Marketers from large companies are insulated from growth metrics by the management layers above them. Their performance was measured by the amount of work completed, by their department’s performance, by distant downstream metrics (such as site traffic, blog readership, or search keyword rankings), or even by how their boss thinks they’re doing. To early stage startups these are vanity metrics; they look great but don’t make a meaningful difference.
Marketers from sales-centric companies might see their primary role as supporting the sales team and accelerating the sales cycle. They measure their performance by metrics such as the number of collateral materials they produce (eg, whitepapers, case studies) and consider it the sales department’s responsibility to close deals and grow revenue. This won’t fly at a startup where the length of sales cycles is a second-order concern.
Marketers with a more traditional background view their mission as increasing awareness in the market and conveying the “right” message. They prioritize activities such as branding, communication, tradeshows, website designs, and social media. The value traditional marketers can add to an early stage software startup as a first hire is close to zero, regardless of their seniority. Communications and branding will help scale reach, but only after you have a decent customer base.
By the way, I write an article like this every month or so, covering lessons learned from growing B2B software startups. Get an email update when the next one is published:
Lastly, some marketers want to join a startup for reasons other than taking on growth responsibility. For example, they might just want to get in on the ground floor, to experience the startup life, to have more freedom, or to work on a greater variety of projects. These people are neither prepared not expecting to take accountability for growth of the company.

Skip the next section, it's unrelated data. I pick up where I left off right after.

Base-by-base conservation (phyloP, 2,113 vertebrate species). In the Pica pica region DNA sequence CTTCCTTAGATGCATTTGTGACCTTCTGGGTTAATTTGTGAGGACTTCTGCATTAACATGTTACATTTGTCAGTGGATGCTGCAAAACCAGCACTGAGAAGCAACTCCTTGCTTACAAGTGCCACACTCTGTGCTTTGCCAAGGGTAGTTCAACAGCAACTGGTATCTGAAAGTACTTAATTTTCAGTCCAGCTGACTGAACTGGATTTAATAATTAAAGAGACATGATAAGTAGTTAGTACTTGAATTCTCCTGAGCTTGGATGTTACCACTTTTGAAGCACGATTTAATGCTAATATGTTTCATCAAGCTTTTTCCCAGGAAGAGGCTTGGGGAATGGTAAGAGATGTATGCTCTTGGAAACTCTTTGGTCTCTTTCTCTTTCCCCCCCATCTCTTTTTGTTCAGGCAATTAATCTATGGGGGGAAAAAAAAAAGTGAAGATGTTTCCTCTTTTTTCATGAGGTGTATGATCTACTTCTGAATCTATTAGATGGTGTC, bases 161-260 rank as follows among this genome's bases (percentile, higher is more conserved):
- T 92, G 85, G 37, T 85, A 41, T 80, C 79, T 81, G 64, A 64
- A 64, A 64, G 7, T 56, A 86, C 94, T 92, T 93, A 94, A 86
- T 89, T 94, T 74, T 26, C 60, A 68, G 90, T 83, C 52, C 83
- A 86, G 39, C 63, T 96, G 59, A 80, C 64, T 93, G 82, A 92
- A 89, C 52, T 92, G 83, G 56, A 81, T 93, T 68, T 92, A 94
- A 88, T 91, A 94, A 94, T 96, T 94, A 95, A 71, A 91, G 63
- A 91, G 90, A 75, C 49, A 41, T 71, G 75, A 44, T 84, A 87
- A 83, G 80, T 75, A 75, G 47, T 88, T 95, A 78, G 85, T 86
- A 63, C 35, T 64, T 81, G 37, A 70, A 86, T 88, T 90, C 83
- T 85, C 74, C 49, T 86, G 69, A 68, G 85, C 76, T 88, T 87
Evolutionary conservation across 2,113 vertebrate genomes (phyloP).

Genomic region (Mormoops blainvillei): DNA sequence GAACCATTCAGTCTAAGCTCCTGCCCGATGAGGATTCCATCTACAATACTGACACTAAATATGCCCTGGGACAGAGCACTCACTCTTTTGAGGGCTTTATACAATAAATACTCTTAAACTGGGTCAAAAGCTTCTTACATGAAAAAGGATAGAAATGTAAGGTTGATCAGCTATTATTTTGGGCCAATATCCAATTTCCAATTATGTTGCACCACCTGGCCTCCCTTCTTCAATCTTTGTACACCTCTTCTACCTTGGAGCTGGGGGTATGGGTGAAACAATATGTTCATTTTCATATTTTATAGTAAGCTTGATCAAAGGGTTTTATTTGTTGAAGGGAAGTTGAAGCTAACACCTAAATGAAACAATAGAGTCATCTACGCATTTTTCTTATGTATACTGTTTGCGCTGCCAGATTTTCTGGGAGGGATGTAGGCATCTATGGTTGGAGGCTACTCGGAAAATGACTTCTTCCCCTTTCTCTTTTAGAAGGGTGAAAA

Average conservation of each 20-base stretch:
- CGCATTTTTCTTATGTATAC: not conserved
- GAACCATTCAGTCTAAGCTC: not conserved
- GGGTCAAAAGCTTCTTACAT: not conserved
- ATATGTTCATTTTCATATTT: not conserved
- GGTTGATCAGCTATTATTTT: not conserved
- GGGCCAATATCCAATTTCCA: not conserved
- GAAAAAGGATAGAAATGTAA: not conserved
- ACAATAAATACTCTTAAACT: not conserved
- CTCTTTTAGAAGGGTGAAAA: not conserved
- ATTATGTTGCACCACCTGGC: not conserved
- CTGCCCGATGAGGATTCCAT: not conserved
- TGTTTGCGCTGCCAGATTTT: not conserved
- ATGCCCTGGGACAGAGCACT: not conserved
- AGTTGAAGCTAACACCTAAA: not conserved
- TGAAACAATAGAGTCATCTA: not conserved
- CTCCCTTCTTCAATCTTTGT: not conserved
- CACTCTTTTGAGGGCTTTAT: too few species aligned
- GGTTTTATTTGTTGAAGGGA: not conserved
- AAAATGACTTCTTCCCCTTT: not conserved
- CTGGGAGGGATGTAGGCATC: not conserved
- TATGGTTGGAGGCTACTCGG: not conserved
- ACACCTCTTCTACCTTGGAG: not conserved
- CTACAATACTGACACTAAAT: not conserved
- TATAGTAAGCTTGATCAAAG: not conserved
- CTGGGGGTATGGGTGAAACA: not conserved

Marketers with demand-generation experience (ie, demand-gen marketers) are good candidates because they’re used to having responsibility for pipeline metrics and they know some strategies and tactics to try.
- Ability to tie marketing projects to business objectives.
- Ownership of growth-related metrics.
- What metrics are you responsible for at your current position?
- Tell me about one of your projects that made a big impact on growth?
2. Ability to Execute
At this stage of the startup there isn’t much value in making long-term marketing plans, nor is there enough data to make good plans. Therefore, the first marketing hire must be able to create rough plans, execute them, and then iterate. That requires:
- Bias for action over meticulous planning.
- Skills (or interest in learning) to run many different types of marketing campaigns.
- Experimental and analytical approach to marketing campaigns.